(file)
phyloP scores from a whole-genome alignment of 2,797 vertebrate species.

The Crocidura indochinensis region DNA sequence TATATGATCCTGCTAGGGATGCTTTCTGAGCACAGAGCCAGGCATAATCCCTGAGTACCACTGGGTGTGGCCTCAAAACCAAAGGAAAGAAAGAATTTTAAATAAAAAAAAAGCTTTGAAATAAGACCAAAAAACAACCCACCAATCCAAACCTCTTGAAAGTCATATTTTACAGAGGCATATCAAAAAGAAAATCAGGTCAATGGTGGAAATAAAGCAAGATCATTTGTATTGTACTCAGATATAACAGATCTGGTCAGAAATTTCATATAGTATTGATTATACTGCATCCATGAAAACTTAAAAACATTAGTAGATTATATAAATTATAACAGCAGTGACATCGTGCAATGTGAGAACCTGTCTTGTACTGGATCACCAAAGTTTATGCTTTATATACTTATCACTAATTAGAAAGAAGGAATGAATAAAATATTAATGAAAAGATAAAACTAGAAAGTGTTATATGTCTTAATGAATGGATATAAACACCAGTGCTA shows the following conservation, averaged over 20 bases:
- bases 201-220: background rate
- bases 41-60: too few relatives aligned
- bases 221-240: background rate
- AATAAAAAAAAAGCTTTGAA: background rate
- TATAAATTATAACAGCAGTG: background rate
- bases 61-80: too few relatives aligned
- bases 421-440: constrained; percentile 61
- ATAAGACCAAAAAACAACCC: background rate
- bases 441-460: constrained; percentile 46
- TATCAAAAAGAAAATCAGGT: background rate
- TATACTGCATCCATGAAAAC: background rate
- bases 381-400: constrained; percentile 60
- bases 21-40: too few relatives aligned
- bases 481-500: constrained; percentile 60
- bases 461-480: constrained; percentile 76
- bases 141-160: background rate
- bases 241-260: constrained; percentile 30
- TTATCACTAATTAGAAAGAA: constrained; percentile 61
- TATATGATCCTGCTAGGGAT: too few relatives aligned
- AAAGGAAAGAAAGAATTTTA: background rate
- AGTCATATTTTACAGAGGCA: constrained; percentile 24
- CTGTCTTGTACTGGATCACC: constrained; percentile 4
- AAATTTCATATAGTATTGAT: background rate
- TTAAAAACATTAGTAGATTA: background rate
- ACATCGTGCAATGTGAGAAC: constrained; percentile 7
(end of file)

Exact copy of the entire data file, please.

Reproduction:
phyloP scores from a whole-genome alignment of 2,797 vertebrate species.

The Crocidura indochinensis region DNA sequence TATATGATCCTGCTAGGGATGCTTTCTGAGCACAGAGCCAGGCATAATCCCTGAGTACCACTGGGTGTGGCCTCAAAACCAAAGGAAAGAAAGAATTTTAAATAAAAAAAAAGCTTTGAAATAAGACCAAAAAACAACCCACCAATCCAAACCTCTTGAAAGTCATATTTTACAGAGGCATATCAAAAAGAAAATCAGGTCAATGGTGGAAATAAAGCAAGATCATTTGTATTGTACTCAGATATAACAGATCTGGTCAGAAATTTCATATAGTATTGATTATACTGCATCCATGAAAACTTAAAAACATTAGTAGATTATATAAATTATAACAGCAGTGACATCGTGCAATGTGAGAACCTGTCTTGTACTGGATCACCAAAGTTTATGCTTTATATACTTATCACTAATTAGAAAGAAGGAATGAATAAAATATTAATGAAAAGATAAAACTAGAAAGTGTTATATGTCTTAATGAATGGATATAAACACCAGTGCTA shows the following conservation, averaged over 20 bases:
- bases 201-220: background rate
- bases 41-60: too few relatives aligned
- bases 221-240: background rate
- AATAAAAAAAAAGCTTTGAA: background rate
- TATAAATTATAACAGCAGTG: background rate
- bases 61-80: too few relatives aligned
- bases 421-440: constrained; percentile 61
- ATAAGACCAAAAAACAACCC: background rate
- bases 441-460: constrained; percentile 46
- TATCAAAAAGAAAATCAGGT: background rate
- TATACTGCATCCATGAAAAC: background rate
- bases 381-400: constrained; percentile 60
- bases 21-40: too few relatives aligned
- bases 481-500: constrained; percentile 60
- bases 461-480: constrained; percentile 76
- bases 141-160: background rate
- bases 241-260: constrained; percentile 30
- TTATCACTAATTAGAAAGAA: constrained; percentile 61
- TATATGATCCTGCTAGGGAT: too few relatives aligned
- AAAGGAAAGAAAGAATTTTA: background rate
- AGTCATATTTTACAGAGGCA: constrained; percentile 24
- CTGTCTTGTACTGGATCACC: constrained; percentile 4
- AAATTTCATATAGTATTGAT: background rate
- TTAAAAACATTAGTAGATTA: background rate
- ACATCGTGCAATGTGAGAAC: constrained; percentile 7